7 steps to building a High-Impact learning culture
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The new generation of employees, namely the Generation Y, has grown up in a world that has been changing at a breakneck speed with new research, innovations and technology advancements. It is both intuitive and proven by various studies that these employees want to keep up to speed and learn continuously in a dynamic workplace. They expect employers to recognize, value and nurture their potential and gravitate towards environments that excel at the drill. The global, mobile and transient nature of this new workforce makes it easy for employees to jump ship for organizations that offer more growth and development opportunities.
To become the kind of employer that attracts and retains talent, organizations need to build a high-impact learning culture. While most HR professionals by now have identified that a culture of learning is becoming key to the health of the organization, not many can explain why that is so or pinpoint what constitutes an effective learning culture. A learning culture is a set of organizational values, conventions, processes, and practices that encourage individuals —and the organizations as a whole —to increase knowledge, competence, and performance. “High-impact” simply denotes that the learning culture is also creating positive, tangible impact on the business results.
High Impact Learning organizations (HILOs) are overall better at skills development and talent development. A study on high impact learning culture showed that HILOs that have a strong learning foundation in place tend to significantly outperform their peers by comparatively demonstrating enhanced employee productivity, greater ability to deliver quality products and better response to customer needs. They are also significantly more likely to be first to market, to possess skills to meet future demands and to be market share leaders.
While culture is easy to talk about, implementation and promotion of one is an elusive and a challenging task. Here are seven practical steps described in the High-Impact Learning Culture Model from the research firm Bersin& Associates to start building a high-impact learning culture.
- Make learning part of the organization’s strategic success: In order to prioritize learning as a tool for success, it is important to make learning a part of the organizations strategic roadmap. Integrating learning with talent management supports the capability development needs of employees and enhances the performance of the organization.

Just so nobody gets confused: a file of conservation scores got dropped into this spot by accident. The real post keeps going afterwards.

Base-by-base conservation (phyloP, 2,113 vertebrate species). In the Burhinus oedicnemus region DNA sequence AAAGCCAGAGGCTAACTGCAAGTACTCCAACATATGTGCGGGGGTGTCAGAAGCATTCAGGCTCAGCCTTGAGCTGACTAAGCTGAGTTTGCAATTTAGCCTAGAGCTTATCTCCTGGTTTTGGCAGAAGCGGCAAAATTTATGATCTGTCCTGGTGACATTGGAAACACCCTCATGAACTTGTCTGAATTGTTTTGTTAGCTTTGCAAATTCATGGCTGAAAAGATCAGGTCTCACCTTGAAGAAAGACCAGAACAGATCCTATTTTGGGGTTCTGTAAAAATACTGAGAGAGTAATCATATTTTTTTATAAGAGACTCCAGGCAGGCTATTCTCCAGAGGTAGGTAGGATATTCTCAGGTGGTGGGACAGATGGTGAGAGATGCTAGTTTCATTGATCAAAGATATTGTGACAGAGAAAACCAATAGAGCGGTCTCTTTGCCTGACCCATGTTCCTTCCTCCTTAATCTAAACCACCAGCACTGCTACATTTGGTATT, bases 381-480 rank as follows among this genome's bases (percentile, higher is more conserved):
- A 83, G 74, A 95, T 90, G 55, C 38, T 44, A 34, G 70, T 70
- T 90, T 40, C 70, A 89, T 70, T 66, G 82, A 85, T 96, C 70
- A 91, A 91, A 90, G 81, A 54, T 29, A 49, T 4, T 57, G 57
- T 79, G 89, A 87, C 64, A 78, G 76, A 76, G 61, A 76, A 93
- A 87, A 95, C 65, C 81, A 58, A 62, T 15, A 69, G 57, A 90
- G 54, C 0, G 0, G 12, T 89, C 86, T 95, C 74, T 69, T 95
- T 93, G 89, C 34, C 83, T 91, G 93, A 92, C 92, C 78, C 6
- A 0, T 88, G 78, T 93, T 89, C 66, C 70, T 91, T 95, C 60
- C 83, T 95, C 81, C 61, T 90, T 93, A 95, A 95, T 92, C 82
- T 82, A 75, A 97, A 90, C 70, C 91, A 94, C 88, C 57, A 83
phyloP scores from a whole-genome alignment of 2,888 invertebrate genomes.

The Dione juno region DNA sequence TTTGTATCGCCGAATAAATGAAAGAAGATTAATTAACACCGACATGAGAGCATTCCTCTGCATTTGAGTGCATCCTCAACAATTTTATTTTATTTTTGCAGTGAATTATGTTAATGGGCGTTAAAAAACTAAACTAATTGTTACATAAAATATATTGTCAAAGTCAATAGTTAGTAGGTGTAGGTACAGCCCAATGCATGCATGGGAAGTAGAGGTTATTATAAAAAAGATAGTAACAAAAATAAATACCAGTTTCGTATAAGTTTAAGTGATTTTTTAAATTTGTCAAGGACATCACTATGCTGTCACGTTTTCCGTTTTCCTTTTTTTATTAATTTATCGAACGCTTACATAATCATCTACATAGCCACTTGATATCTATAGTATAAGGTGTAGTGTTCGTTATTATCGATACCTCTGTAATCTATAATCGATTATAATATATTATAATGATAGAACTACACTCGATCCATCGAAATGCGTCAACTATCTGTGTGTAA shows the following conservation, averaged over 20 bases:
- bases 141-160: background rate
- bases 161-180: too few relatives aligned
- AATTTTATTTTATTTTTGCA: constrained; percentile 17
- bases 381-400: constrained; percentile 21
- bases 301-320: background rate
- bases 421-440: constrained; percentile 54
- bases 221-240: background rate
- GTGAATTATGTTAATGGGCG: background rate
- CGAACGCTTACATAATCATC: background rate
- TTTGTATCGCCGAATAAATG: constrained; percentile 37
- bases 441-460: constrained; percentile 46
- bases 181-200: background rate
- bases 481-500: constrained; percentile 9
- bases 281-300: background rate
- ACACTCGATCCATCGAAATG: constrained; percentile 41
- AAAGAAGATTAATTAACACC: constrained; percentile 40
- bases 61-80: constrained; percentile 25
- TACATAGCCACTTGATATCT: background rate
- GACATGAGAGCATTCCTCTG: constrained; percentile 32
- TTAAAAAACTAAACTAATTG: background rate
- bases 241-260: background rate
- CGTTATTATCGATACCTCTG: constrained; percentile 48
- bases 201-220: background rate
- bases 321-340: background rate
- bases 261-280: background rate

- Ingrain Learning in organization’s leadership culture: A culture is easier to cultivate en masse when leaders and facilitators are personally committed and invested. Organizations must use their development programs to encourage leaders and management to take ownership of the learning culture as these are the persons who will cultivate and reinforce the learning initiatives in various levels of employees.
- Engage captive audiences: The required training activities can illustrate and prove the value of learning by making it interesting and worthwhile for the learners. A “one size fits all” approach in learning does not meet anyone’s needs, and may even disengage learners. HR professionals should instead focus on sourcing dynamic, creative material that encourages participation and creating a resource portfolio that suits a range of learning styles.
- Make a great first impression: Organizations can use onboarding programs to encourage employees to take personal responsibility for learning and to demonstrate the organization’s commitment to development. Some HILOs have onboarding programs that start as early as the talent acquisition phase and continue through all talent management processes. Such an approach helps recruits hit the ground running, and personally benefits the individuals.
- Make Work educational: Embedded learning approaches focus on experiences and application instead of merely dumping theoretical ideas and information. Organizations can benefit from using embedded learning to maximize practical and reflective learning as this approach allows employees to reflect on how they learn by putting them to work on real business problems.
- Make knowledge sharing into organizational habit: Making a habit of sharing ideas, thoughts and knowledge creates an informed culture. Knowledge sharing can be institutionalized by incorporating incentives and opportunities into learning and performance management process.
- Make performance management a driver of development: Redesign performance management process to give at least equal weight to coaching and development. Coaching is a low cost but highly effective way to improve performance of employees and therefore it is in the interest of organizations to hold people accountable for developing others simultaneously while absorbing new skills for themselves.
Since every organization is different, and has its own unique circumstances, goals and objectives, each organization’s approach to cultivating a strong culture of learning will also be different – stressing different practices over others. For example, organizations that want to excel in product innovation should place more emphases on empowering employees. Companies that place a priority on employee productivity would focus on building trust. All good practices add significant value, but HR leaders must prioritize and select the practices that best align with the company’s business strategy to build a high impact learning culture.
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